10:33 AM EDT 05/22/2013
Originally posted 05/10/2013 02:35PM
The third woman kept in captivity for a decade in a Cleveland house has been released from the hospital and is asking for her privacy.
MetroHealth Medical Center spokeswoman Phyllis Marino says Michelle Knight left the hospital Friday afternoon but declined to comment further on Knight's condition or where she was going.
Earlier Friday, the hospital issued a statement on Knight's behalf:
"Michelle Knight is in good spirits and would like the community to know that she is extremely grateful for the outpouring of flowers and gifts. She is especially thankful for the Cleveland Courage Fund. She asks that everyone please continue to respect her privacy at this time."
Originally posted 05/10/2013 11:35AM
The daughter of Cleveland kidnapping suspect Ariel Castro won't be visiting him in jail – or having anything else to do with him at all, dubbing him a "demonic criminal."
As for when she heard the news about what allegedly went on in Ariel Castro's house, she "just wanted to die."
Angie Gregg calls her father, who is accused of holding three women captive in his home for nearly a decade, "evil." She says their relationship is over as Castro faces charges of rape and kidnapping in the gruesome case that continues to send shockwaves throughout the country. He is currently being held on $8 million bail.
"He is dead to me," Gregg, overcome with emotion, said in a CNN interview late Thursday. "There will be no visits … no phone calls. He can never be Daddy again. I have no sympathy for the man."
Originally posted 05/10/2013 10:00AM
After years spent indoors together in close proximity, almost never being allowed outside the dilapidated house where they were held hostage, the three young women rescued in Cleveland on Monday are trying to find their separate ways back to a sense of normalcy outside of the public's gaze.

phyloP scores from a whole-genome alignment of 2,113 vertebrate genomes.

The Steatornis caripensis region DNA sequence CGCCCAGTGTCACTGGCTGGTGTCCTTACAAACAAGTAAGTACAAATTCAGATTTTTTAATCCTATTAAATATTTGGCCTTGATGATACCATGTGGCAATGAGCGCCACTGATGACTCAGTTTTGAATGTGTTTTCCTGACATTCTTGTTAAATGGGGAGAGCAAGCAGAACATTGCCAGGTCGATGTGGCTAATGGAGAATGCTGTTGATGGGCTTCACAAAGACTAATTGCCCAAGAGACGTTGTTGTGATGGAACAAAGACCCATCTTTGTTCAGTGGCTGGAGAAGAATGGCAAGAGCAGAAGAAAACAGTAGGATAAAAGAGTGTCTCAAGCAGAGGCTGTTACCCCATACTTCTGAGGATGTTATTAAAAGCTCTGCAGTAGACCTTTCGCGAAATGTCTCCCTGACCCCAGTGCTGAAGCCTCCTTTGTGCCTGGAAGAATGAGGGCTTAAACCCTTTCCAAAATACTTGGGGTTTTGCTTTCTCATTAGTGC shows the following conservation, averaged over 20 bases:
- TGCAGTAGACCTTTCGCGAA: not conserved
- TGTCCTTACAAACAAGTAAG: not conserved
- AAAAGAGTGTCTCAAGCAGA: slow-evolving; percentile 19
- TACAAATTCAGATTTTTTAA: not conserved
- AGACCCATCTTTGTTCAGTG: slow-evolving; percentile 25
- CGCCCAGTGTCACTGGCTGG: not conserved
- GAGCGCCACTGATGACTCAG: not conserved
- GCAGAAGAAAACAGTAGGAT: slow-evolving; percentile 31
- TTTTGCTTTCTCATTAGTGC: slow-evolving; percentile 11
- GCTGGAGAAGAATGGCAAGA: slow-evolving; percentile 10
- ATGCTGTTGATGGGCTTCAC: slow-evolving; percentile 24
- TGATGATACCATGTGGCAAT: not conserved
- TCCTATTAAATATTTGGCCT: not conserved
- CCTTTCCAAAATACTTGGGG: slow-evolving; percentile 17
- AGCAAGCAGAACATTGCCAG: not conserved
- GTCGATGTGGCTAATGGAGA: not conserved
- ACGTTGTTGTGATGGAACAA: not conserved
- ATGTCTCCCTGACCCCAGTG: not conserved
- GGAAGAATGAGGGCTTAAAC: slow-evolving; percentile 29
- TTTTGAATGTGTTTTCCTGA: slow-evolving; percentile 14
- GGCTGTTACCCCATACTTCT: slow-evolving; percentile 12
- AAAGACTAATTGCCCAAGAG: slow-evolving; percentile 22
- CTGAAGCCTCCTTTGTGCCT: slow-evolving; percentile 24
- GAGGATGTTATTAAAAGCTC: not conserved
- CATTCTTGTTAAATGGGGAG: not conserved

Both Gina DeJesus and Amanda Berry returned home to joyous neighborhood welcomes on Wednesday. In Gina's case, that included a backyard family gathering attended by relatives and the closest of family friends.
One of those friends, Lydia Esparra, tells PEOPLE: "Despite being skinny, she looked very healthy. She obviously doesn't have a lot of skin color, 'cause she's been living in a house with no sun for nine years. But she looks amazing. Amazing."
Originally posted 05/09/2013 08:10AM
Is there a fourth victim?
The police are still searching for a fourth girl who went missing six years ago from the same area in Ohio where three missing women were discovered on Monday.
Ashley Summers was 14 when she vanished near her Cleveland home in 2007. She was last spotted about three miles away from the run-down residence owned by former school bus driver Ariel Castro, who is charged with kidnapping and raping Amanda Berry, 27, Michelle Knight, 32, and Gina DeJesus, about 23, who had apparently been held captive in the house since their teens or early 20s, police said.
Originally posted 05/08/2013 08:40PM
Minutes after a jury convicted her Wednesday of first-degree murder for killing her lover, Jodi Arias said she'd rather be executed than spend the rest of her life behind bars.
"I believe death is the ultimate freedom, so I'd rather have my freedom as soon as I can get it," Arias, 32, tells FOX10 in Phoenix.